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November 09, 2015

History of Hamilton East Public Library: The Founding

MacClureHistory of Hamilton East Public Library: The Founding

By: David Heighway, Hamilton County Historian

In the first real dictionary of the English language, published in 1756, Dr. Samuel Johnson defined a library as “A large collection of books, publick or private.”  The idea of the books themselves being the library, rather than the building they were placed in, is really how the word has been used throughout history.  While the ancient Library of Alexandria was a formal institution, the scrolls and other materials within its walls came from collections all over the Greek and Roman empires.   In early America, when Benjamin Franklin and his friends were creating the Library Company of Philadelphia – the nation’s first public, circulating library – they purchased books before they had even rented a room.  And Thomas Jefferson, after the Library of Congress was burned during the War of 1812, gave his personal library to the government to be the core of a new collection.  This public and private partnership is the source of many libraries in the United States.  In Hamilton County, Indiana, it has ensured the survival of one such institution for over a century and a half.  The roots of the Hamilton East Public Library run deep in the local community.

In the 1850’s, the citizens of central Hamilton County were entering a new era of self-improvement.  The county had grown steadily since its settlement and in 1850 had a population of 12,684.  Noblesville itself had a population of 664 and was incorporated as a town in 1851.  A seminary had been built to provide higher education, and most importantly, 1851 saw the completion to Noblesville of the first railroad in the county.   The new residents coming in via the railroad were the post-pioneer generation and were looking for a community that provided cultural and educational amenities.  On March 20, 1856, a new entity was founded that would be deeply intertwined with the city on those two points, through many years of boom and bust and changing styles and ideas.  The library created at that time would become a resource used by the people of Noblesville and the surrounding area from the 19th to the 21st century.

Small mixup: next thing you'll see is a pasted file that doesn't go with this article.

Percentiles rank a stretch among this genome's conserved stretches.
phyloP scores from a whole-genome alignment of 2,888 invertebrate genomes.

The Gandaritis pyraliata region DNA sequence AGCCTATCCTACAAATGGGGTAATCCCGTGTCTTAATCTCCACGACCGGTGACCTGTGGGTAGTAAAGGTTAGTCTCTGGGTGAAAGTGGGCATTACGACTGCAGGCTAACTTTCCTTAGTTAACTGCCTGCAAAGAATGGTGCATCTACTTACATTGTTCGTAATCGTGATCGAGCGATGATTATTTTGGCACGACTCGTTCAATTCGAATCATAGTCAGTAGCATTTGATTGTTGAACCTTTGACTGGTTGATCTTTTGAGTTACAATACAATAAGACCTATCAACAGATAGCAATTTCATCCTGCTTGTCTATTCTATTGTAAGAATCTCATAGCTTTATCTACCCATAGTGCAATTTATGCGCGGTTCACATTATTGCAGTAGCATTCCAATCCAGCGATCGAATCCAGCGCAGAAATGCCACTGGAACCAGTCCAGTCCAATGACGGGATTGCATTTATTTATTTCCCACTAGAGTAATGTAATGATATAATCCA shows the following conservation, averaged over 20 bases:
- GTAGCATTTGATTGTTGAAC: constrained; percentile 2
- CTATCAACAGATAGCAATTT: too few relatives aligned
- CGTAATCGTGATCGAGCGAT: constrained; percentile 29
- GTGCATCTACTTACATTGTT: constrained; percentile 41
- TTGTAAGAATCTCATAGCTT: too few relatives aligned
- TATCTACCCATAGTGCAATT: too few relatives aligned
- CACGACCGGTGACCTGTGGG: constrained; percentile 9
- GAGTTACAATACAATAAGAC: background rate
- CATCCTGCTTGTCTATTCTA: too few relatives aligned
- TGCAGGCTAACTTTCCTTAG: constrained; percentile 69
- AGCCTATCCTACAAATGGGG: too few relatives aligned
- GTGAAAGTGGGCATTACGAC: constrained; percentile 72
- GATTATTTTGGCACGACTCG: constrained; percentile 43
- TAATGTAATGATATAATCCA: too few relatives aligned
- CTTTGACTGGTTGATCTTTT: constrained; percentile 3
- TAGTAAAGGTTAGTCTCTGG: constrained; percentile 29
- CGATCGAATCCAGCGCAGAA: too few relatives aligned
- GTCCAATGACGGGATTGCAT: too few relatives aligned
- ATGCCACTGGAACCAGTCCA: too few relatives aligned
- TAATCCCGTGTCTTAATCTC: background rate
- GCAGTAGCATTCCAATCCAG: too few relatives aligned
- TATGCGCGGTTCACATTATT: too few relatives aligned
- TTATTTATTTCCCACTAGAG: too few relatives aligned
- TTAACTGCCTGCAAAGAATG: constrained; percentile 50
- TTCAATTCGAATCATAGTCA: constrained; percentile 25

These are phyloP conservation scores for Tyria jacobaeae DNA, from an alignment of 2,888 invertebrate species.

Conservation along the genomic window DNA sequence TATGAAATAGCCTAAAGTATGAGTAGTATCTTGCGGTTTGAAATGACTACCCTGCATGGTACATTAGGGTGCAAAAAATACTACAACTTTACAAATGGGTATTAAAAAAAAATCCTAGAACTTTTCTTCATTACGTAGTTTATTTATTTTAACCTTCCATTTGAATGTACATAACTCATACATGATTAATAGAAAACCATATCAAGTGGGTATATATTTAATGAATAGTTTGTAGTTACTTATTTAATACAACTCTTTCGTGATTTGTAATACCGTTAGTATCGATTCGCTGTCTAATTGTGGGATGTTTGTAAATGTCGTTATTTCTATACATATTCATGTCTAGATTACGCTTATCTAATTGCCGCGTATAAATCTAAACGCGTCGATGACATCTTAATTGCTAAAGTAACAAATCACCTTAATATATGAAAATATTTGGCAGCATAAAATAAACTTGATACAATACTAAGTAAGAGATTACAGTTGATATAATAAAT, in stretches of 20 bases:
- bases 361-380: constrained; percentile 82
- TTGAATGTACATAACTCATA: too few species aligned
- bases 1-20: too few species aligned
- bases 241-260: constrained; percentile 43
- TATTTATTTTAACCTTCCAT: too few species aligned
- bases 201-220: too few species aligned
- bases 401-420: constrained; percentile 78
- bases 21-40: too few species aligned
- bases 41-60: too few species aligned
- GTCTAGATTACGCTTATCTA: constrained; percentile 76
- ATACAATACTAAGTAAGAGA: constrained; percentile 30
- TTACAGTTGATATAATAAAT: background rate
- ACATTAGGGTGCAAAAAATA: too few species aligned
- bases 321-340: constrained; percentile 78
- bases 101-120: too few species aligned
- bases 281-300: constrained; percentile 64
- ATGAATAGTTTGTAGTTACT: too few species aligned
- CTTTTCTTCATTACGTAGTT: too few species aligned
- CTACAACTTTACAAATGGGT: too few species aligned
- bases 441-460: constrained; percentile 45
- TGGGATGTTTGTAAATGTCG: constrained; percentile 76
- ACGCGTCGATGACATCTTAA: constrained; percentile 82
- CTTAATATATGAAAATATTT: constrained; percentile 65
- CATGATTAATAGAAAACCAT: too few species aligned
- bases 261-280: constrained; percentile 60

Working Man's bookplateThe impetus for the founding of the library came about because of a man who had probably never actually seen the town of Noblesville.  William Maclure was a philanthropist and one of the founders of the utopian community of New Harmony, Indiana.  When he died in 1840 he left money in his will for self-improvement societies to start libraries.  To receive one of these grants of money, a group had to have 100 books and a place to conduct business.  However, because of arguments among his heirs, it took the next sixteen years to distribute the money.   There were two library companies started in Hamilton County in 1856; one in Westfield and one in Noblesville.  The Noblesville group called itself the Hamilton County Working Men’s Association.  According to its constitution, membership was limited to those people who “earned their living by the sweat of their brow.”  Most members were actually small storekeepers.

Unfortunately, like many other Maclure grant libraries, the groups in Hamilton County began to fail during the Civil War.  Most of the Working Men’s association members were involved in the war effort.  However, two Noblesville citizens, Dr. Haymond W. Clark and James Martin, took over the library in that city and, after adding some of Clark’s personal library to it, were able to revive it and open it to the general public. The books were housed in a building on the west side of the courthouse square which was referred to as a “reading room”.

…(to be continued)